These operational areas were the first to be systematized and usually the first to be automated. Their activities were particularly suited to proceduralization and systemization, and were already subject to high degrees of standardization and rules.
The movement toward greater degrees of systemization and integration pushed these "local" systems beyond their traditional walls into other areas and more importantly upward into the managerial and strategic areas of the firm. This lateral and vertical movement dictated that new frameworks and new mechanisms of integration be developed, frameworks which allowed for and accommodated this vertical and lateral expansion and integration.
The Four Stages of EDP Growth
Another aid to understanding the various types of data processing projects, and thus the various types of environments in which systems design activities must be performed, is to understand the evolution of data processing support in the corporation. The most widely used model of this evolution is the Gibson-Nolan Model of EDP Growth Stages.
In 1974 Harvard Business Review article entitled "Managing the Four Stages of EDP Growth" by Cyrus F. Gibson and Richard L. Nolan, the authors outlined a cycle of corporate data processing evolution. These stages were labeled Initiation, Expansion, Formalization and Maturity (Figure 5-2). Today this staged view of the data processing evolution is used by the Nolan-Norton Company to analyze maturity of the data processing systems organization and to assess its development effectiveness.
Most, although by no means all, organizations evolve through the four stages during their existence. In some cases, as technology changes, the firm may evolve through the cycle multiple times, once for each generation of hardware and/or software technology. The following are descriptions of each stage, bearing in mind that these stages can be passed through multiple times.
This first phase is typified by tentative starts at the new technology and by early pilot projects. Usually the first activities to be attempted are those which seem best suited to automation under the new technology.
Where the firm is undergoing initial automation, the projects addressed are usually activities which involve largely repetitive numeric calculations, such as payroll, general ledger, accounts receivable or accounts payable. As the organization gains experience and confidence with the new technological tools, or with automation in general, they progress, rather quickly to the second stage which is called Expansion.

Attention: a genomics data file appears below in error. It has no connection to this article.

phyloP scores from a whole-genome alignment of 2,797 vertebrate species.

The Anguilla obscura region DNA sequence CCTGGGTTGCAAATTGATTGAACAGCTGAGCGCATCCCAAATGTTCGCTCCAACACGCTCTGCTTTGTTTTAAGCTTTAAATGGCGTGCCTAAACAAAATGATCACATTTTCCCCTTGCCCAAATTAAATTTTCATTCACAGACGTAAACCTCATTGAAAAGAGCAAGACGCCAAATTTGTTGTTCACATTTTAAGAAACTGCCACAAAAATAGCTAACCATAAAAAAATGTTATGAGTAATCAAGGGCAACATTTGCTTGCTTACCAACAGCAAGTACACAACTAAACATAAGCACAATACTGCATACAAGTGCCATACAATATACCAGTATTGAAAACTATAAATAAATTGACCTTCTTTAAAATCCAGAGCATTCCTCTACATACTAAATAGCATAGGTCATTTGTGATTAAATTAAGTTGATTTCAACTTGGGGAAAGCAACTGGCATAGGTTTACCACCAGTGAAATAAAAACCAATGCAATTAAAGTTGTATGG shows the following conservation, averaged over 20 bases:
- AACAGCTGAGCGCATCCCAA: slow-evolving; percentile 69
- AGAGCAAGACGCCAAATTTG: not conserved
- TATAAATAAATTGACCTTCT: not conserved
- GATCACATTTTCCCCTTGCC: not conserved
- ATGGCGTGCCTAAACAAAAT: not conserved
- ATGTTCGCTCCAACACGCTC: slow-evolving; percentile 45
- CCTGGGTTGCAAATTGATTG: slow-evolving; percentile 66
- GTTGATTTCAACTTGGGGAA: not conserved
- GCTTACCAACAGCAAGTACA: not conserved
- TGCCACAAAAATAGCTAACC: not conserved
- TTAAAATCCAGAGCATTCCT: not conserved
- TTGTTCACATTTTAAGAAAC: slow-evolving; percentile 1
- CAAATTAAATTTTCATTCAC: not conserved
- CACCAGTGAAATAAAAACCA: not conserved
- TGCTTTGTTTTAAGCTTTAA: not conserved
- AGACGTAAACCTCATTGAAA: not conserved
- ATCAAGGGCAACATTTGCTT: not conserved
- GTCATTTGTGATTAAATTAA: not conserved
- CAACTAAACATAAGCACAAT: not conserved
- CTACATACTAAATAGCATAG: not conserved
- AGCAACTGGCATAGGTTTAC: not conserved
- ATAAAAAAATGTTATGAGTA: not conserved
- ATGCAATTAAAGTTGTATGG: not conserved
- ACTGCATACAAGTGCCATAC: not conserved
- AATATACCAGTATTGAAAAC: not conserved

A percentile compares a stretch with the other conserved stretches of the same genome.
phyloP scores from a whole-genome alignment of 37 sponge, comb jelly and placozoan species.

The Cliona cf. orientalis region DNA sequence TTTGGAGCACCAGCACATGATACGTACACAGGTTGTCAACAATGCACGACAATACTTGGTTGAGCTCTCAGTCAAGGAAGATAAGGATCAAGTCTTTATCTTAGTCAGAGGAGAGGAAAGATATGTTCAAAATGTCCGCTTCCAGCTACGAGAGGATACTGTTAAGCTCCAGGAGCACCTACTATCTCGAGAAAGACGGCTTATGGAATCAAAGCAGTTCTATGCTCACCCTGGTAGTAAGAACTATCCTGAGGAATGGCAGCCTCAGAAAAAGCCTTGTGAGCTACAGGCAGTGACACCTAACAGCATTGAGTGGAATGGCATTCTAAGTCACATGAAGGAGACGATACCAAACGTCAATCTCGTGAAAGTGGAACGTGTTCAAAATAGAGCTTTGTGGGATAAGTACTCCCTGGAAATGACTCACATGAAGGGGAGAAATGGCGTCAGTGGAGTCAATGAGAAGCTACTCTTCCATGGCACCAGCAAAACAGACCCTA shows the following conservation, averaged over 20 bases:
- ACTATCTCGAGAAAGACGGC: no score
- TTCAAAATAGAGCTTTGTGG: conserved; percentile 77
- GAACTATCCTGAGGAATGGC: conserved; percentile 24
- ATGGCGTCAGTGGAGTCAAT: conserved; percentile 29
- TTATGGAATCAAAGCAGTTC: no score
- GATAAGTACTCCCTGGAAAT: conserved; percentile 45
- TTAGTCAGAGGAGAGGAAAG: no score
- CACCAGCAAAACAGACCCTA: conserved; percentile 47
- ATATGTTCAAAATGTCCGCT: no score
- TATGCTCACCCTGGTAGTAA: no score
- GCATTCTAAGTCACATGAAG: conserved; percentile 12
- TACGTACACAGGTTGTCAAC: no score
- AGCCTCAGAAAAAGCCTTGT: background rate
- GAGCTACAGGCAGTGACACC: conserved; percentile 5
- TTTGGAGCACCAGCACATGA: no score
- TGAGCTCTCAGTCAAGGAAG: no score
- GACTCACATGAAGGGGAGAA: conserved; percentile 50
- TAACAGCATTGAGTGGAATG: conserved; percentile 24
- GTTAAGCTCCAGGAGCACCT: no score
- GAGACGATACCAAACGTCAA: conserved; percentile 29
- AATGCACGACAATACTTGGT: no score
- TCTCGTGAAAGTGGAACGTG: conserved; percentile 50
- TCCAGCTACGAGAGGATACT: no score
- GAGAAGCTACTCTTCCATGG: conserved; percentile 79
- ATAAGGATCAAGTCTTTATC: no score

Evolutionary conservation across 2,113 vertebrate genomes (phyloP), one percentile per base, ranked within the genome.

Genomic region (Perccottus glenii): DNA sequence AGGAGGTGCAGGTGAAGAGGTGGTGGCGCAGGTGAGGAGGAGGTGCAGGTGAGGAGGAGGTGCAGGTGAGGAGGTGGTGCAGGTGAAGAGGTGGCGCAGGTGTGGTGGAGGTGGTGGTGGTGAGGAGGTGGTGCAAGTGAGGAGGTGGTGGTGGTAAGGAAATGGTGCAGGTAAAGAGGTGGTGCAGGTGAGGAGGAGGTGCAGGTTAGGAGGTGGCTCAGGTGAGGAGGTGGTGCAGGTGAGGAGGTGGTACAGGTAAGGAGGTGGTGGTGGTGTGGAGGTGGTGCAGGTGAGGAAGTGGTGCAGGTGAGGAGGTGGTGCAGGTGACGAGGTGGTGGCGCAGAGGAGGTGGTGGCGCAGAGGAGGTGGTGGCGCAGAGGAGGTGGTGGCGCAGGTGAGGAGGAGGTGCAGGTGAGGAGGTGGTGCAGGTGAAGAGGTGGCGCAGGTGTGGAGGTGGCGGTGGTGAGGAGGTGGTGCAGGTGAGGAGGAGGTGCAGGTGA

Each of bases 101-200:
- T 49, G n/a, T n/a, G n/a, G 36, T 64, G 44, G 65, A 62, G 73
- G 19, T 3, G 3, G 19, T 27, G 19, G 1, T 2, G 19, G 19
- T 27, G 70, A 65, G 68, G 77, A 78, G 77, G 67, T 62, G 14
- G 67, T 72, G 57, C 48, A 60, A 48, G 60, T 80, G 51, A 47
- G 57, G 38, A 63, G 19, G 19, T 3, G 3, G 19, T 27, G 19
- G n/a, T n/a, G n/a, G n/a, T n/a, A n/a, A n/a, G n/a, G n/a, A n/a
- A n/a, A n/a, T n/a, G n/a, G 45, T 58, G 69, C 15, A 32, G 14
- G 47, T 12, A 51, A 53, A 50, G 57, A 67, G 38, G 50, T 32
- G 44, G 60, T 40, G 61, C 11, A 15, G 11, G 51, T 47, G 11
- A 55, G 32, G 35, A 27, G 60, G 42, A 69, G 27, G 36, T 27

This stage, sometimes also called "Infestation", is characterized by rapid, and uncontrolled growth of applications. The data processing organization, in a rush to use the new technology, attempt to apply it to everything in sight, or attempt to place everything under a new technology base. The organization starts a large number of projects, brings in larger equipment, and hires more staff.
As these projects complete, and new ones start, management begins to realize that they have spawned a monster. The data processing expenses rise more quickly than most other corporate expenses, and management begins to realize that they have no control over the data processing area. In addition they begin to realize that there is little emphasis on the traditional project and expense controls. Management at this point begins to crack down and impose standards, policies and procedures on the data processing area.
In the Formalization phase, controls, standards, and procedures are put into place which structure the expansion phase, and establish the foundation for the Maturity phase. As the levels of development control are established, management sees the need for data standardization and control. The management of data becomes as important as the management of the development process. It is in the late expansion and formalization phases the firm's need for data is replaced by its desire for information.
Unlike the earlier stages of initiation and expansion, where the impetus was for penetration of automation into user areas and the acquisition of data, with little regard to coordination and integration of systems, the migration to Maturity environment requires careful planning and coordination.
It is in planning this migration to a mature environment that management must resolve the organizational issues necessary for a successful effort. It is during the second and third stages of systems development that the distinction between operational and informational needs is identified and refined.
The Maturity phase is characterized by a corporate recognition of the need for integrated systems and data and information availability. During this phase systems are usually redesigned and rewritten to use common software and common databases, new hardware or software technology, and other advanced information processing techniques.
It is the Maturity phase that traditionally gives rise to the use of database technology as a mechanism to integrate diverse applications into a planned architecture. It is only after the operational portfolio has been firmly established and controlled, that consideration, and appreciation, of the full benefits of the technology can be realized.
The effects of multiple curve residence